Yvor Winters

Yvor Winters

Allen Tate once commented on Yvor Winters the poet thus: "If he has been neglected—when he has not been ignored—the reasons are not hard to find. He has conducted a poetic revolution all his own that owes little or nothing to the earlier revolution of Pound and Eliot, and that goes back to certain great, likewise neglected Tudor poets for metrical and stylistic models." Winters commented to Contemporary Authors: "Tate is wrong about this, but in general my admirers have read me as carelessly as my detractors."

Winters' early poems are written in a highly imagistic free verse that was admired by many of the experimentalists of the 1920s and 1930s. In a major mid-career re-orientation, he abandoned free verse entirely, and took up the formal austerity on which his current reputation—and in some circles his notoriety—now rests. But near-mystical identifcation with the natural world and immediate physical surroundings in which his early verse was steeped remained a characteristic of much of his later verse."

Winters writes, says William Troy, "like a combination of a medieval scholastic and a New England divine." ("Twaddle," said Winters.) Keith F. McKean asserts that "Winters defends reason and warns against certain aspects of romantic philosophy," and explains Winters's approach thus: "First, Winters believes, the critic should record any historical or biographical data necessary to understand the mind and the method of the author; second, he should analyze the literary theories that are relevant to the work; third, he must make a critique of the paraphrasable content; and fourth, he must make a critique of the feelings motivated by the experience; and last of all, he must judge the work."

Though his approach to literature has been called "narrow" and "dogmatic," he has, as Troy admits, sharpened the focus on certain problems and formulated useful distinctions. Poet Hayden Carruth has the highest praise for him: "I admire Winters, and what he has done for American literature; no one else could have done it—I mean aside from his own poems, some of which are superb. There's no one like him for making a simple declarative sentence crackle under your eyes like a burning apple-bough. Such magnificent wrath. . . . Of course, Winters is as insane as the rest of us, but he has made a whole career out of covering it up. . . . Winters is able to prove—demonstrate irrefutably with step-by-step arguments and copious illustrations from line and stanza—that our favorite poets are idiots, and in the process show us just why we like them so much."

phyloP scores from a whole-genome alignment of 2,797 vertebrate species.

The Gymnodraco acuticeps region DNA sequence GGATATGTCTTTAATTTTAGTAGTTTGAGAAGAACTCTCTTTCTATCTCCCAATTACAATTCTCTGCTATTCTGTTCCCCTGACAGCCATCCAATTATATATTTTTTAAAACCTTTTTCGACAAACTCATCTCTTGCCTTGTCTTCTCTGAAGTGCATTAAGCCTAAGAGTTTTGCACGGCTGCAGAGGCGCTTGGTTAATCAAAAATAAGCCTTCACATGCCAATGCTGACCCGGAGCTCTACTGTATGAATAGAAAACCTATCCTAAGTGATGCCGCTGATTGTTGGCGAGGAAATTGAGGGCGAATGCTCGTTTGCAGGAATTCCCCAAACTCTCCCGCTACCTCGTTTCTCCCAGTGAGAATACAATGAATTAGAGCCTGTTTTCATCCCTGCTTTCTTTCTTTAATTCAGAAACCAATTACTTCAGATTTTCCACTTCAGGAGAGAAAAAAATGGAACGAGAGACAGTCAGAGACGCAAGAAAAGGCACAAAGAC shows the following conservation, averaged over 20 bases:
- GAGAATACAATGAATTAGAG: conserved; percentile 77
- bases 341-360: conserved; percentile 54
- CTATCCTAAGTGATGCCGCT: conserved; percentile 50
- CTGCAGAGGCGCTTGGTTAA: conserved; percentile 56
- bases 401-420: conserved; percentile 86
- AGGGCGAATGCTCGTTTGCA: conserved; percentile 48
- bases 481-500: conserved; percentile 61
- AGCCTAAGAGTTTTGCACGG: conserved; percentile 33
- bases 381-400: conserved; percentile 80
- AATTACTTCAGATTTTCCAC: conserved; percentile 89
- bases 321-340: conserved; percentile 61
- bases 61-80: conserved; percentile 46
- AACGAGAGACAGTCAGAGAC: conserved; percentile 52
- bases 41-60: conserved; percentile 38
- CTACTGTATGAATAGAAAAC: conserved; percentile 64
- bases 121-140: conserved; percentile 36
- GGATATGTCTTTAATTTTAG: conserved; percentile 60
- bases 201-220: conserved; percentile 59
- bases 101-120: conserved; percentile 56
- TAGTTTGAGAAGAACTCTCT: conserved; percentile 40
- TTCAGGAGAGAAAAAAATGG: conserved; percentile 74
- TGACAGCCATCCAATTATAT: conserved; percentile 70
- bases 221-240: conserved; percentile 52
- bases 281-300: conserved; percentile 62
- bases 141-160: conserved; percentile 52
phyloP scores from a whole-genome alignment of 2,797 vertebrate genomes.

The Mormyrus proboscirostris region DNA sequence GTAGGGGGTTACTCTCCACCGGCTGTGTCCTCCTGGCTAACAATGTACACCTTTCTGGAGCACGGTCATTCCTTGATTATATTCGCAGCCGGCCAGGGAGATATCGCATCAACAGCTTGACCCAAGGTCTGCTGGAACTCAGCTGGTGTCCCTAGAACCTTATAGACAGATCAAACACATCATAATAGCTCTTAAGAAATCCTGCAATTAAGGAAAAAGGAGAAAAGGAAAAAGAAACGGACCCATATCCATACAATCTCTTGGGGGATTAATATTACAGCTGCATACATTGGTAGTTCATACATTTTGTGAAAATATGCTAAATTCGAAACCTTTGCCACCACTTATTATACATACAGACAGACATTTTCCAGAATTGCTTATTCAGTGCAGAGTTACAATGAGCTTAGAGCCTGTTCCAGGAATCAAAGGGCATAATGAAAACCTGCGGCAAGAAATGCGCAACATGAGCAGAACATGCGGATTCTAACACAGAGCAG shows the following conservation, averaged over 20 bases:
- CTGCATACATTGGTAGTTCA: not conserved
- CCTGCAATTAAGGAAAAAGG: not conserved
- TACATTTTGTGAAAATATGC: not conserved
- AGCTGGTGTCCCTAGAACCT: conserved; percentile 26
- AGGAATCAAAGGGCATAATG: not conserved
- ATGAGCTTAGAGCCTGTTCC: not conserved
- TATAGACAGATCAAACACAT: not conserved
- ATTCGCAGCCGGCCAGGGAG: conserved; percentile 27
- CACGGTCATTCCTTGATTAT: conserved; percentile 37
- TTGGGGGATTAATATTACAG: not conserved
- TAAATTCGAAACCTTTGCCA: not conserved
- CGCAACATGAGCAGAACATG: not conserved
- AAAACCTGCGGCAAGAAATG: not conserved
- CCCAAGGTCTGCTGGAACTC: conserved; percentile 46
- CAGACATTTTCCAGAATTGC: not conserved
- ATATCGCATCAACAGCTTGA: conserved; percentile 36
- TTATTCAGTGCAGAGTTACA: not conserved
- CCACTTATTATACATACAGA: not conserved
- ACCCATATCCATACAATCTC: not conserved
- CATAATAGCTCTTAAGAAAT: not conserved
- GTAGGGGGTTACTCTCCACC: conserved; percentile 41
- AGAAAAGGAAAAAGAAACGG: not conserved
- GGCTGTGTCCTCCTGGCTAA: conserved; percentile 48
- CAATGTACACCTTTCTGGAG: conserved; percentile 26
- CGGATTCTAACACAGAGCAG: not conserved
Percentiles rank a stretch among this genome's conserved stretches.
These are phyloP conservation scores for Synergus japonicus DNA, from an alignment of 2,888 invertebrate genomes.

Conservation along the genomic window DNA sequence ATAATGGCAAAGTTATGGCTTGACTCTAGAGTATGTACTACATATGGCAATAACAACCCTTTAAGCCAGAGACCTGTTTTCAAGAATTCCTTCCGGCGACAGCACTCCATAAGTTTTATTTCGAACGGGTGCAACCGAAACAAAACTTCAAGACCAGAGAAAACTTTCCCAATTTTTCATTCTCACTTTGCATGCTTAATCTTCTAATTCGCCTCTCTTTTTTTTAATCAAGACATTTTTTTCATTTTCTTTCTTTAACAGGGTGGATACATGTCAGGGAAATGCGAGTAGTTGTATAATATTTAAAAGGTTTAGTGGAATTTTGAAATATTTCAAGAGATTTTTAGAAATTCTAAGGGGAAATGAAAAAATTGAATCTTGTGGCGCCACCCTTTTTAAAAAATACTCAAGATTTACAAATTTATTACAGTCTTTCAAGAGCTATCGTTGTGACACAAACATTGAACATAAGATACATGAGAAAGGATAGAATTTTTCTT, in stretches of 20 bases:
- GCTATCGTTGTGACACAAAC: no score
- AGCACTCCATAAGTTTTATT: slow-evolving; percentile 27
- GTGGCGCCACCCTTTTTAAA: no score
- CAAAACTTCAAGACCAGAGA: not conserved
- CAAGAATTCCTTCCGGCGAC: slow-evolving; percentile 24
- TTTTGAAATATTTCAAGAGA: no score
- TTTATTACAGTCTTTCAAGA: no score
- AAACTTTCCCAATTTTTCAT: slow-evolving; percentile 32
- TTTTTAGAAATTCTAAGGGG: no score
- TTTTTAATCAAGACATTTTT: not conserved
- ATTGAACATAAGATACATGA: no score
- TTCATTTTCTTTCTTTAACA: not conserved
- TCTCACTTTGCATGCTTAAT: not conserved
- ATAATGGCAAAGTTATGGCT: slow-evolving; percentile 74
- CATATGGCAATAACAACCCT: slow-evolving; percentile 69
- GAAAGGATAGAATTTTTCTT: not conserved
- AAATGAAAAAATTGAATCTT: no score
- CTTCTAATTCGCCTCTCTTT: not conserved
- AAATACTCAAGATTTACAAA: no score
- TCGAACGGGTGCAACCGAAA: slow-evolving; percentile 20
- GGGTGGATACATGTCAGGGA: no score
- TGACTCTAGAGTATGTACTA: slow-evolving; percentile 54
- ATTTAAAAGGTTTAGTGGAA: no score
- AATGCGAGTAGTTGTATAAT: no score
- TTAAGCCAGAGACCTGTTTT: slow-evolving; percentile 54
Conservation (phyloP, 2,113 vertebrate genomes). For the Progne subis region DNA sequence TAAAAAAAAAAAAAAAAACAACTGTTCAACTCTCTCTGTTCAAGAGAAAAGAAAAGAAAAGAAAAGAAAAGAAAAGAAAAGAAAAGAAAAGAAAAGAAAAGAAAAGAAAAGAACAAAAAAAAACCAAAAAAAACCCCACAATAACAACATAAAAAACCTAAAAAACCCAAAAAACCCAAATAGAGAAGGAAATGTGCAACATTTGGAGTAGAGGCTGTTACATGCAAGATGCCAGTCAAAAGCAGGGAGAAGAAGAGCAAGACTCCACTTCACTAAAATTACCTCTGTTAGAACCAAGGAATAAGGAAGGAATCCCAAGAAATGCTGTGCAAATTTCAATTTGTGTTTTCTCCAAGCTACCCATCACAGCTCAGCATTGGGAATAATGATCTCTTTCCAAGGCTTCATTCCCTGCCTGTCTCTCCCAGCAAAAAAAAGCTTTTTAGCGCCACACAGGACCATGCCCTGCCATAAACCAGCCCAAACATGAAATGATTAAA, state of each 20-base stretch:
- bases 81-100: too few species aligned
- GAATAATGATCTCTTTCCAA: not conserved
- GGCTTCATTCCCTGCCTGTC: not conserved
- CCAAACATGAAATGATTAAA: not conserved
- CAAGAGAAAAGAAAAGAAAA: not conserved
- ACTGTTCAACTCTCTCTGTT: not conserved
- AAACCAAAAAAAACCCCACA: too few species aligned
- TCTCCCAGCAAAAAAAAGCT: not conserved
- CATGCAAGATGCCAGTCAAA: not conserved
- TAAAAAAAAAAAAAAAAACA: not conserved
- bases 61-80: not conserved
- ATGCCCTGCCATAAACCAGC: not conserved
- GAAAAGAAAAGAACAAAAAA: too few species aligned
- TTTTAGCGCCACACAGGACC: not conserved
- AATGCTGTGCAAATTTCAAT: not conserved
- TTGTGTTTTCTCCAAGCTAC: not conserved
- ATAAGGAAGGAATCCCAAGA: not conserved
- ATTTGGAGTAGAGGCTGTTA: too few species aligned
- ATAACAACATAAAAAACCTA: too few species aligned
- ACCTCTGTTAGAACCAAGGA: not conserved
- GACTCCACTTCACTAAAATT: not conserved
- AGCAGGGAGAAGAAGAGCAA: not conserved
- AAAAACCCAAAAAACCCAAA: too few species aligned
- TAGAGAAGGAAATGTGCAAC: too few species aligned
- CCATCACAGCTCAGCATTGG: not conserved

Winters recorded his poems for the Library of Congress and the Yale Series of Recorded Poets.


Taught in coal camps of Madrid and Los Cerillos, NM, two years; University of Idaho, Moscow, instructor in French and Spanish, 1925- 27; Stanford University, Stanford, CA, instructor, 1928-37, assistant professor, 1937-41, associate professor, 1941-49, professor of English, 1949- 61, Albert Guerard Professor of Literature, 1961-66.



  • The Immobile Wind, M. Wheeler, 1921.
  • The Magpie's Shadow, Musterbookhouse, 1922.
  • The Bare Hills, Four Seas Co., 1927.
  • The Proof, Coward, 1930.
  • The Journey, Dragon Press, 1931.
  • Before Disaster, Tryon Pamphlets, 1934.
  • Poems, Gyroscope Press, 1940.
  • To the Holy Spirit, California Poetry Folios, 1947.
  • Three Poems, Cummington Press, 1950.
  • Collected Poems, A. Swallow, 1952, revised edition, 1960.
  • The Early Poems of Yvor Winters, 1920-1928, A. Swallow, 1966.
  • The Selected Poems of Yvor Winters, Swallow Press/Ohio University (Athens, OH), 1999.
  • Selected Poems, The Library of America (New York, NY), 2003.


  • Twelve Poets of the Pacific, New Directions, 1937.
  • Elizabeth Daryush, Selected Poems, Swallow Press, 1948.
  • Poets of the Pacific, Second Series, Stanford University Press, 1949.


  • Notes on the Mechanics of the Poetic Image, [Vienna], 1925.
  • (With Frances Theresa Russell) The Case of David Lamson: A Summary, Lamson Defense Committee, 1934.
  • Primitivism and Decadence: A Study of American Experimental Poetry, Arrow Editions, 1937.
  • Maule's Curse: Seven Studies in the History of American Obscurantism, New Directions, 1938.
  • The Anatomy of Nonsense, New Directions, 1943.